On January 17, 1920, under the terms of the recently ratified 18th Amendment to the United States Constitution, the production, sale, and distribution of alcohol nationwide was banned, and the country was called Dry. Though the new law may have hindered American’s abilities to find alcohol, we have never been a people without determination. By 1925, there were an estimated 20,000 to 100,000 underground saloons or “speakeasies” in New York City alone. Building renovators today are still finding hidden rooms under restaurants and various other establishments throughout America, in both rural and urban areas that may have been secret drinking clubs, or places for communities to hold cocktail parties.
Interestingly, the “Cocktail Party” is credited to a Mrs. Julius S. Walsh of St. Louis, Missouri who in May of 1917 had 50 guests for a party, according to the St. Paul Pioneer Press, and that within weeks cocktail parties had become “a St. Louis institution.” Yes, even before Prohibition and the Roaring Twenties, American’s knew how to have a good time, but in 1920, when we were told we weren’t allowed to have a good time… Well, you just can’t stop us!
With the advent of the Cocktail Party and the “just you try and stop me” attitude of Americans during prohibition; the nights were filled with lavish parties, drunken exuberance, and opulent “above-the-law” flaunting. This flaunting was more than just the consumption of illegal alcohol; it was the fashion, and the music, and the art, and all that was New in the world. It was an exciting time of rebellion against the old way of doing everything. No one represented the times better than the Flapper Girls – those ladies with their bobbed hair styles, long strands of beads and pearls, and short skirts showing more than just the ankle. And of course what cocktail party or flapper girl would be complete without a cocktail ring?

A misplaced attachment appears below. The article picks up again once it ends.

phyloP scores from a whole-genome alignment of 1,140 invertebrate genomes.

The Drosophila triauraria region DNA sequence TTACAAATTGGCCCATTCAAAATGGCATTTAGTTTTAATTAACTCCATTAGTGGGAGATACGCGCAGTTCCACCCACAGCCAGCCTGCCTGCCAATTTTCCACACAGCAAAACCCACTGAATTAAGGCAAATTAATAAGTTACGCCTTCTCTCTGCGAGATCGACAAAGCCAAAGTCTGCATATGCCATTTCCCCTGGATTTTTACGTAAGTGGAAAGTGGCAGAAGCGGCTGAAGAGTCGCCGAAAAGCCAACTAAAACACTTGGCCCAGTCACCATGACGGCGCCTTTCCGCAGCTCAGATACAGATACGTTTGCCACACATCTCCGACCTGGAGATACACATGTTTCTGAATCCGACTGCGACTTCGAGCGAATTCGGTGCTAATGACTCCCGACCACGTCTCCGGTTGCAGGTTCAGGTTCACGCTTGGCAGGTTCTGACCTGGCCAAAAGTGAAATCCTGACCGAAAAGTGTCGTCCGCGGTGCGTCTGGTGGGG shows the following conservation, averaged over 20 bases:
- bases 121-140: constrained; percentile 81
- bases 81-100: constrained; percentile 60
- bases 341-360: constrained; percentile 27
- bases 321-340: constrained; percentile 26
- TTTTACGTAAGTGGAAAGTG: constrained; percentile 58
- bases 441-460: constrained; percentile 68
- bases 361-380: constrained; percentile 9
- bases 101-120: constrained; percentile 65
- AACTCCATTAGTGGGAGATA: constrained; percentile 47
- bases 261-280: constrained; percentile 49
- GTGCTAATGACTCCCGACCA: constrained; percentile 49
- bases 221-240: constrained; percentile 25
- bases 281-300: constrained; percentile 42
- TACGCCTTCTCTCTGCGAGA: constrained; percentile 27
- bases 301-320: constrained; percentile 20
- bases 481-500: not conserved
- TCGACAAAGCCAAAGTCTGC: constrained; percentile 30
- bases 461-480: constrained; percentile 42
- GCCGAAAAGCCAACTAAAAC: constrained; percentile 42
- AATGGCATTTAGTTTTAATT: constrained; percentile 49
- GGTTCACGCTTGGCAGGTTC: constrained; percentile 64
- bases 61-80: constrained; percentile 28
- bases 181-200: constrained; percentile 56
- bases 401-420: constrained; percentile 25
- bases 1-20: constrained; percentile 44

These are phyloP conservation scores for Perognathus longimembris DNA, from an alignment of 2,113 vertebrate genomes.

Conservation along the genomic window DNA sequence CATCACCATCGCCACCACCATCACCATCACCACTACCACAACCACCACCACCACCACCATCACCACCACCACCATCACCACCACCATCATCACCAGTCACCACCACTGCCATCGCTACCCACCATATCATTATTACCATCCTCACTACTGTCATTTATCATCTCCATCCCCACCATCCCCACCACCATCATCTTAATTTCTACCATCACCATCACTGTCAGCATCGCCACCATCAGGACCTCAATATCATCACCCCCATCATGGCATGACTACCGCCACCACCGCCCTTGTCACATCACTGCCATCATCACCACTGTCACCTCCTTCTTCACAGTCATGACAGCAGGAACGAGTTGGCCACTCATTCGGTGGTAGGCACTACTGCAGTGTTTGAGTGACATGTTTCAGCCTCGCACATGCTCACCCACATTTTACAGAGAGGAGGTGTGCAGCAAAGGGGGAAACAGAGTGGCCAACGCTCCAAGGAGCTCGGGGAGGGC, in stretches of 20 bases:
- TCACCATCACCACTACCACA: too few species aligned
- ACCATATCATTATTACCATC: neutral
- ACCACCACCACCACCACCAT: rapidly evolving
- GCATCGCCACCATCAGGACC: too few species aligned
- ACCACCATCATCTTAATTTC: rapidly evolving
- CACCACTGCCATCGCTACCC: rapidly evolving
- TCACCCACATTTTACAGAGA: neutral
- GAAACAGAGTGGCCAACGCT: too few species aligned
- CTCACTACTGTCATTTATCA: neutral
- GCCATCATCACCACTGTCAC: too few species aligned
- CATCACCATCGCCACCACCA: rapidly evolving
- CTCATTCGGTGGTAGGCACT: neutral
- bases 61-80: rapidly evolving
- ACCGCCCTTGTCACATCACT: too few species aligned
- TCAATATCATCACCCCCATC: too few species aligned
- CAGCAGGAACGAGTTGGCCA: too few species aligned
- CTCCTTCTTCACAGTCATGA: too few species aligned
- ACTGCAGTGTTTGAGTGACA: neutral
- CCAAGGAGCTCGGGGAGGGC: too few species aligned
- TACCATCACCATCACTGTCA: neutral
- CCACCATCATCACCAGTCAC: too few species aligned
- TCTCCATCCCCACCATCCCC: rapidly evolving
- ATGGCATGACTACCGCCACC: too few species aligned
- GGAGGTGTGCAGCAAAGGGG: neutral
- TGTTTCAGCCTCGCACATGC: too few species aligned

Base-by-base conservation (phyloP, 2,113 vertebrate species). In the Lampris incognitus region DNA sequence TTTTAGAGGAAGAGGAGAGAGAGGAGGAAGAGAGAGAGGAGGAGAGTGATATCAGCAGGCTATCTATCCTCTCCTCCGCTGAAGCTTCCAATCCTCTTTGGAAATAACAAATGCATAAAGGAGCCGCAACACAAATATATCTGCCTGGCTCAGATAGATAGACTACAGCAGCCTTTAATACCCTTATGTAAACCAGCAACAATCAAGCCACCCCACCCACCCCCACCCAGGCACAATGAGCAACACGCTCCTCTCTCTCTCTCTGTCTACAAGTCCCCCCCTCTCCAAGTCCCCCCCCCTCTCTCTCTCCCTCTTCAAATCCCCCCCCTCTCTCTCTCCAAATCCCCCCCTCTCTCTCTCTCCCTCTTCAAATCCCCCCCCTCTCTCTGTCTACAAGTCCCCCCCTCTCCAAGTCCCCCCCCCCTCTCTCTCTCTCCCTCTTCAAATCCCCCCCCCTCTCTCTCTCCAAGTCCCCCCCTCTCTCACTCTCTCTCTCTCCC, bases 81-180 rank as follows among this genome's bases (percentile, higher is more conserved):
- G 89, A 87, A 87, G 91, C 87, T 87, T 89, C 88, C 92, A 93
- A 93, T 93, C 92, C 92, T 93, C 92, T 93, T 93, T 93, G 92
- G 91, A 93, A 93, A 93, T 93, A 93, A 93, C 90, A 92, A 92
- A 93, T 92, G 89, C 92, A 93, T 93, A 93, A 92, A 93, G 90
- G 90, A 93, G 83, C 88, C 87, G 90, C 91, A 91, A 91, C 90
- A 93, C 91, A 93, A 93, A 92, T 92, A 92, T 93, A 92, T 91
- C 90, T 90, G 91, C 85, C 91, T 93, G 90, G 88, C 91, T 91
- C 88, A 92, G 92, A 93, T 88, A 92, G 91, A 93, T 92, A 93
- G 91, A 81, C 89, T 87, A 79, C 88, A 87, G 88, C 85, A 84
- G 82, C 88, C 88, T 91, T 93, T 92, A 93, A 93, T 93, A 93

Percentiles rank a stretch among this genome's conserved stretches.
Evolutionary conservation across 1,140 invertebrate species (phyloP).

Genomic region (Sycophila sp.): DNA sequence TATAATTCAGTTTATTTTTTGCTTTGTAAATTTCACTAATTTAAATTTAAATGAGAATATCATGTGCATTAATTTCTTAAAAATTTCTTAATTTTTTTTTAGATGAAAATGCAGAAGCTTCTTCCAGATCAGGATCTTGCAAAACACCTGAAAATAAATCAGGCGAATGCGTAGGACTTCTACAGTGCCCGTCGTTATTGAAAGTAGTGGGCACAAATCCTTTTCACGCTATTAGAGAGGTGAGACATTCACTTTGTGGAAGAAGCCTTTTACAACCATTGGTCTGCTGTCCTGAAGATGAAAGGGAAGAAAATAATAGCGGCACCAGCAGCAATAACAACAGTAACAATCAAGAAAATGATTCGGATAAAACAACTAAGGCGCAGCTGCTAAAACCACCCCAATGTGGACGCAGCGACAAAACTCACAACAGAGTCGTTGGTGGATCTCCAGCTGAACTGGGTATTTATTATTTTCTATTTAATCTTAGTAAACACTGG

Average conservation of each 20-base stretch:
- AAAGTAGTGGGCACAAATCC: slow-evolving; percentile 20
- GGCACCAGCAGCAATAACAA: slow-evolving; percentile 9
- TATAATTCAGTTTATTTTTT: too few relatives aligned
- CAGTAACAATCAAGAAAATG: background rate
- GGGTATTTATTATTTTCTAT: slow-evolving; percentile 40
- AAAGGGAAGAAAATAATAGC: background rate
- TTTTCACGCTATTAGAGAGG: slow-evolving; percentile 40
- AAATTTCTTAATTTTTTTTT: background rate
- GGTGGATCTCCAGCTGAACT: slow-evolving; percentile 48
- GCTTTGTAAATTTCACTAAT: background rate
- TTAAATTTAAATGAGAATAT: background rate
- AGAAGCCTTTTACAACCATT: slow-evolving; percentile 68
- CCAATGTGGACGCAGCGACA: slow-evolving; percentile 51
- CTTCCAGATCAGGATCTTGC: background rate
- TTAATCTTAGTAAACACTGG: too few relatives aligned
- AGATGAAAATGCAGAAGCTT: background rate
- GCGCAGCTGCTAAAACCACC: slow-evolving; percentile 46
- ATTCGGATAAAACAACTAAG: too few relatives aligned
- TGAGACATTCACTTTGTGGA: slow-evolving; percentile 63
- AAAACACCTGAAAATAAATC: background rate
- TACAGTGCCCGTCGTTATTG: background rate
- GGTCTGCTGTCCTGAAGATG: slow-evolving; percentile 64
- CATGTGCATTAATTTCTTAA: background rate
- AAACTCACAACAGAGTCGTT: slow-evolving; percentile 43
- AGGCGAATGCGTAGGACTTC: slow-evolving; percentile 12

The Cocktail ring was the most likely the last item a woman put on before going off to the speakeasy during Prohibition. And furthermore, as the cocktail ring continued to be worn through the 40s and 50s, it may still be considered the perfect accessory for any lavish party one is headed to. Also known as a Dinner Ring, the cocktail ring became popular during Prohibition as a way for women to truly flaunt their opulence at speakeasies and secret cocktail parties. Worn on the right hand ring finger or occasionally on the index finger; the cocktail ring was a large ring, often with a large center stone, the idea being of course to catch everyone’s eye. Imagine yourself,
Its 1926, and you’re at the nicest speakeasy in town, The Puncheon Club in Midtown Manhattan. The lights are dim, and cool jazz mixes with laughter and the sounds of glasses clinking together. You’re wearing a dress by Coco Channel, and your neck feels a slight chill from the opening door and your hair being pinned up in a bob with a beaded feather. Laughing and carrying on around you, you notice the likes of Ernest Hemingway, Dorothy Parker, and members of the Algonquin Round Table throwing back their drinks with carefree splendor. You look down at the drink in your hand – a whiskey sour – the ice shining under the amber lights of the barroom. On your right hand that holds your glass you see a magnificent pink sapphire cocktail ring. Small diamonds surrounding the stone sparkle and bounce light off your glass. The vivid pink hue of the sapphire makes you think of the ribbon candy of your youth. Suddenly you are young, and alive, and Free!